I have theoretically been offered several thousand GPB [British Pound Sterling] for three photos but this has stalled as the customer has (on having a better look) asked for higher resolution photos, so the drawings have to be done again so I can shoot them with my new camera (and most likely hire the helicopter). Given better equipment I think I shall make money in this way. It is time to make the commitment and investment.

Most immediately, Beck hopes to publish a coffee table book of his work by 2014.

Currently the artist uses a Nikon D7000 for snapping the photos [usually from the vantage point of nearby mountains or chairlifts], although prior to this season he used “cheap consumer cameras from mass-market retailers.” Oh, and he’s got TSLs or Tubbs strapped onto those feet, for those who were wondering.

Before you go associating these snowshoe shapes with those corn-field cousins, heed this final word of Beck’s into consideration:

A lot of people seem to call it snow crop circles, which I dislike as a lot of those who do crop drawings don’t ask permission and I don’t want to be associated with that sort of illegal activity. I don’t see the need to call it something else [besides “snow art”] but I would be open to suggestions.

Tell me this is superfresh…

*All photos courtesy of Simon Beck.

Skate This: Recycled Skateboard Sculptures

Photo Credit: Haroshi

From the street to the gallery: Ever wonder what happens to old skateboards that get tossed when next year’s decks come out?

Turns out some of them make it into the three-dimensional sculptures of Japanese artist Haroshi. Haroshi takes layers of stacked decks and transforms them into multi-colored body parts, animals, toys and shoes [which I’d definitely wear].

Here’s a little insight into the process, taken from the artist’s website:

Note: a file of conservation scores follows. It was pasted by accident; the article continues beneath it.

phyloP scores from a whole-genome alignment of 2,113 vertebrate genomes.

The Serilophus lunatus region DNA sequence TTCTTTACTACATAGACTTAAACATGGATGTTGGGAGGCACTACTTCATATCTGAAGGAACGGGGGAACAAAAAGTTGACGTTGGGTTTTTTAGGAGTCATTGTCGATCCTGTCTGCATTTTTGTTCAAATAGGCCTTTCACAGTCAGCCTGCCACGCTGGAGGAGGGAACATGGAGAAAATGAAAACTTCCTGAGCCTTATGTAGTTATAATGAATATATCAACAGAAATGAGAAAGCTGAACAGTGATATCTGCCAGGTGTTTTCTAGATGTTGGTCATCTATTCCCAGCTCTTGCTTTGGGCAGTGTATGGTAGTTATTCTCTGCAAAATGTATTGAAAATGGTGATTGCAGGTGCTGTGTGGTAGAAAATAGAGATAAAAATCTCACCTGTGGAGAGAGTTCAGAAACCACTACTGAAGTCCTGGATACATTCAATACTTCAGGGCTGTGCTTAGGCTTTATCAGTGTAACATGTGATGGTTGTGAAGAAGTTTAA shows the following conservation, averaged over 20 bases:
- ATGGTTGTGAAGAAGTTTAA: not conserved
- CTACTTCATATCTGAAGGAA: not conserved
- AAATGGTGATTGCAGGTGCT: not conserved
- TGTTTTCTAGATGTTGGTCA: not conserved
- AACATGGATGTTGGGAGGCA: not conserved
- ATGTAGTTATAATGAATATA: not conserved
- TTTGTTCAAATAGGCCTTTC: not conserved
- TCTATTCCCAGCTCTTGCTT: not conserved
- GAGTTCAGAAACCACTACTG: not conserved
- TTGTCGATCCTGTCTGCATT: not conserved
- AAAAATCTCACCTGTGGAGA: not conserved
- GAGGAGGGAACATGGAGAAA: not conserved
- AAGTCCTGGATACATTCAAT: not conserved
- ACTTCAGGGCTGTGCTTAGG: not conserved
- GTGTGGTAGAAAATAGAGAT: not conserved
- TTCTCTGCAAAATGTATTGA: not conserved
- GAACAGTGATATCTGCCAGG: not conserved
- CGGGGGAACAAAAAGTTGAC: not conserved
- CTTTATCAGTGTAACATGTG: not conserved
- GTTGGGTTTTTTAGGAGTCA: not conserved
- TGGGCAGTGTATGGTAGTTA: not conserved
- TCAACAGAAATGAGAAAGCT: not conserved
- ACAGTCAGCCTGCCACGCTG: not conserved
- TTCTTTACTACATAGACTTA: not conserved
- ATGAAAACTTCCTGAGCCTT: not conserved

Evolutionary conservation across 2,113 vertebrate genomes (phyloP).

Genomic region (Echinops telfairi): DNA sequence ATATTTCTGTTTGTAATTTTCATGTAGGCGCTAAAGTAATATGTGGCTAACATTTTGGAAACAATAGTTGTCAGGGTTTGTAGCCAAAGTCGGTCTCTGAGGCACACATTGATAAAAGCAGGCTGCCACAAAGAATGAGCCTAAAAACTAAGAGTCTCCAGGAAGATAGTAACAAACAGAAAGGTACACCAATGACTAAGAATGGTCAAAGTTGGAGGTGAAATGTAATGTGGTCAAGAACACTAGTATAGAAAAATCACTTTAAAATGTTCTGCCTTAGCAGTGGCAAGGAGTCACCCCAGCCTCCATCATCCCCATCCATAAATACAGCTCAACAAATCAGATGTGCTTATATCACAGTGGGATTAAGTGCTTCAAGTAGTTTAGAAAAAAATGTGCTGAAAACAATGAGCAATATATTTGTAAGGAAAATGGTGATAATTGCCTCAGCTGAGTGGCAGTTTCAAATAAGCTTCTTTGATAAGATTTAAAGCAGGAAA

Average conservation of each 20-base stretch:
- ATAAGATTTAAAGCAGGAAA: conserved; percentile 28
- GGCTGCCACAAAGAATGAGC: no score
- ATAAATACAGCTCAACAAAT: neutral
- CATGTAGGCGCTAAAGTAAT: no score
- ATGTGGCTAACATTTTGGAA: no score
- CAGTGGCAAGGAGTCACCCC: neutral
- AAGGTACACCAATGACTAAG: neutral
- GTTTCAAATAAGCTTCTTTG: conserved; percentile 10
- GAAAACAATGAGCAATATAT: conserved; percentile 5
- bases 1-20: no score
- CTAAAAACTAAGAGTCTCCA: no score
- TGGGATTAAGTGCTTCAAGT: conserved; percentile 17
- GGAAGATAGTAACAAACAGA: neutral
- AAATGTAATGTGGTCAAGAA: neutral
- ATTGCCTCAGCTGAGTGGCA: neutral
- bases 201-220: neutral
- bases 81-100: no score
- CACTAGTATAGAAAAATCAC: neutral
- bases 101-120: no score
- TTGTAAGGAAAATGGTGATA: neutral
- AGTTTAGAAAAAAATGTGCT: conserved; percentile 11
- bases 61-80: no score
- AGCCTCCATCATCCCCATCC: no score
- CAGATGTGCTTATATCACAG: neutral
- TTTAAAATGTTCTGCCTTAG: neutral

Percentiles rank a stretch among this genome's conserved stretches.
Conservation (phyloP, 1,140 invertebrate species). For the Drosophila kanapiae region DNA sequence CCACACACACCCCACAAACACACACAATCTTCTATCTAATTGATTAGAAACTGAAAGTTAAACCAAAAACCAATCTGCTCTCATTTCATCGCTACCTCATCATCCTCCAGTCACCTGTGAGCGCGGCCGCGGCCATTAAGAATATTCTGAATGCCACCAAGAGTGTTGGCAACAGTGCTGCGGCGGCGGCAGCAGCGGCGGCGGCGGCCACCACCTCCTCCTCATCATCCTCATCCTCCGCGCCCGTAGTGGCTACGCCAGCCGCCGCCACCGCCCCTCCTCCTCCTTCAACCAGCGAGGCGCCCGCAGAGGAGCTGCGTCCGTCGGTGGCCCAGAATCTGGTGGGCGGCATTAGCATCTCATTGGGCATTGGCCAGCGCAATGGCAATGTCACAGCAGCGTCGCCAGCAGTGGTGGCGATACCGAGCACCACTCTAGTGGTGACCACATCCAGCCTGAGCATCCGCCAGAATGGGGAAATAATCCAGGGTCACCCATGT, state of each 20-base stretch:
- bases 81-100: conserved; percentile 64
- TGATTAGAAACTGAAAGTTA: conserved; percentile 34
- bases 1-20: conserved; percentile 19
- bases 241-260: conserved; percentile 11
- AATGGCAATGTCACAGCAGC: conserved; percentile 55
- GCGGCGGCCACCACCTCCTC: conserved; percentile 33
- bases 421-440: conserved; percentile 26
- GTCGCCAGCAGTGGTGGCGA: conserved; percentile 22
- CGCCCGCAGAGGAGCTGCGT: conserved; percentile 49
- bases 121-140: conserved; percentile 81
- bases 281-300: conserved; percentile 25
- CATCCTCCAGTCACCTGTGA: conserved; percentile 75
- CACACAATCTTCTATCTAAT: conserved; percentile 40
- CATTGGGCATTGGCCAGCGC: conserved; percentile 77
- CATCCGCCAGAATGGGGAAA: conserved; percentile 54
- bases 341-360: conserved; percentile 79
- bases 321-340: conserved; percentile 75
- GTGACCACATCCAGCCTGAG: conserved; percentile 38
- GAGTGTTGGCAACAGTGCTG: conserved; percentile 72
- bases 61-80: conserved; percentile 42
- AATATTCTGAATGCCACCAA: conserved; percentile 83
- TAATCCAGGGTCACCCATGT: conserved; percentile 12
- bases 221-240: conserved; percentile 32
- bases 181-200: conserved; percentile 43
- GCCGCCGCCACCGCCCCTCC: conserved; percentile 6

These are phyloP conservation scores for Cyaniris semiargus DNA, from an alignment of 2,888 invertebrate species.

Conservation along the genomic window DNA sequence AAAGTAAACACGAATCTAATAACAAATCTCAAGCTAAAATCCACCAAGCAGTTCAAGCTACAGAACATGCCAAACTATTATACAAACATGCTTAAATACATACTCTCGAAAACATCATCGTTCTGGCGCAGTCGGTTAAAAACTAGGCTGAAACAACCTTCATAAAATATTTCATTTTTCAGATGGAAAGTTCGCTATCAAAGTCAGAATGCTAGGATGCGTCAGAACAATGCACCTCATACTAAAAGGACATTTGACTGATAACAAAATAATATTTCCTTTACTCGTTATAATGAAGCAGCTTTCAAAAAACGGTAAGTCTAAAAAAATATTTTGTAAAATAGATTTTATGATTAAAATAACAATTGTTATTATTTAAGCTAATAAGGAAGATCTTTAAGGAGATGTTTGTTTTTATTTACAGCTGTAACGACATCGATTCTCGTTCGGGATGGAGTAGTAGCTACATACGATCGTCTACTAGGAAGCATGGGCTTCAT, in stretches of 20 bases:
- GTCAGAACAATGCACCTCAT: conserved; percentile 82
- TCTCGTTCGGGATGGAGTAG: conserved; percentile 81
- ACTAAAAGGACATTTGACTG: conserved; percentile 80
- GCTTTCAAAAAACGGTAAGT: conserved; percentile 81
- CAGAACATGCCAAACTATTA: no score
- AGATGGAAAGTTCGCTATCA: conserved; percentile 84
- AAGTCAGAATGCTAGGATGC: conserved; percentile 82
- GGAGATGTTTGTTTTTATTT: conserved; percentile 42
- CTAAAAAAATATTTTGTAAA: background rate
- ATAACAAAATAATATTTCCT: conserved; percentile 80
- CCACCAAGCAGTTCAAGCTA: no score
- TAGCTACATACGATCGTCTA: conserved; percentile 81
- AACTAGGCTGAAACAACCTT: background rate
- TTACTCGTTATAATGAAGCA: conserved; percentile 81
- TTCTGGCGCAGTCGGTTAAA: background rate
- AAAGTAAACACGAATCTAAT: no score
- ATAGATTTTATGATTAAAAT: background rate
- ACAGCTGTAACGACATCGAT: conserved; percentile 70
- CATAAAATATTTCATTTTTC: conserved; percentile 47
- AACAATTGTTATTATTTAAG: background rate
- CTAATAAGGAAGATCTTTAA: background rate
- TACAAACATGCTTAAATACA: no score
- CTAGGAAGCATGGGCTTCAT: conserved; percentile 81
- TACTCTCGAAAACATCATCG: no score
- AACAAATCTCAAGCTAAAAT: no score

In order to make a sculpture out of a thin skateboard deck, one must stack many layers. But skate decks are already processed products, and not flat like a piece of wood freshly cut out from a tree. Moreover, skateboards may seem like they’re all in the same shape, but actually, their structure varies according to the factory, brand, and popular skaters’ signature models. With his experience and almost crazy knowledge of skateboards, Haroshi is able to differentiate from thousands of used deck stocks, which deck fits with which when stacked. After the decks are chosen and stacked, they are cut, shaven, and polished with his favorite tools. By coincidence, this creative style of his is similar to the way traditional wooden Japanese Great Buddhas are built. 90% of Buddha statues in Japan are carved from wood, and built using the method of wooden mosaic; in order to save expense of materials, and also to minimize the weight of the statue. So this also goes hand in hand with Haroshi’s style of using skateboards as a means of recycling.

Although unseen, each of Haroshi’s statues contains an embedded metal object that was once part of a working skateboard. Taken from his collection of broken skateboard parts, the chosen metal piece represents the “soul” of the statue. In many cases the metal piece is one broken from a skateboard during the previous owner’s failed “Big Attempt.”

Photo Credit: Haroshi

It’s no wonder Haroshi’s work glows with a life of its own. One wouldn’t be surprised to see a pair of feet or the toy bear get up and Pinocchio its way right out of the room.

Haroshi’s work can be seen at the Jonathan Levine Gallery at 529 West 20th Street, NYC, from January 12 – February 13.

Photo Credit: Haroshi

Photo Credit: Haroshi

Photo Credit: Haroshi

Photo Credit: Haroshi

Photo Credit: Haroshi

Photo Credit: Haroshi

Gorgeous Portraits of Children from 169 Countries — The American Melting Pot


Keime - Tanzania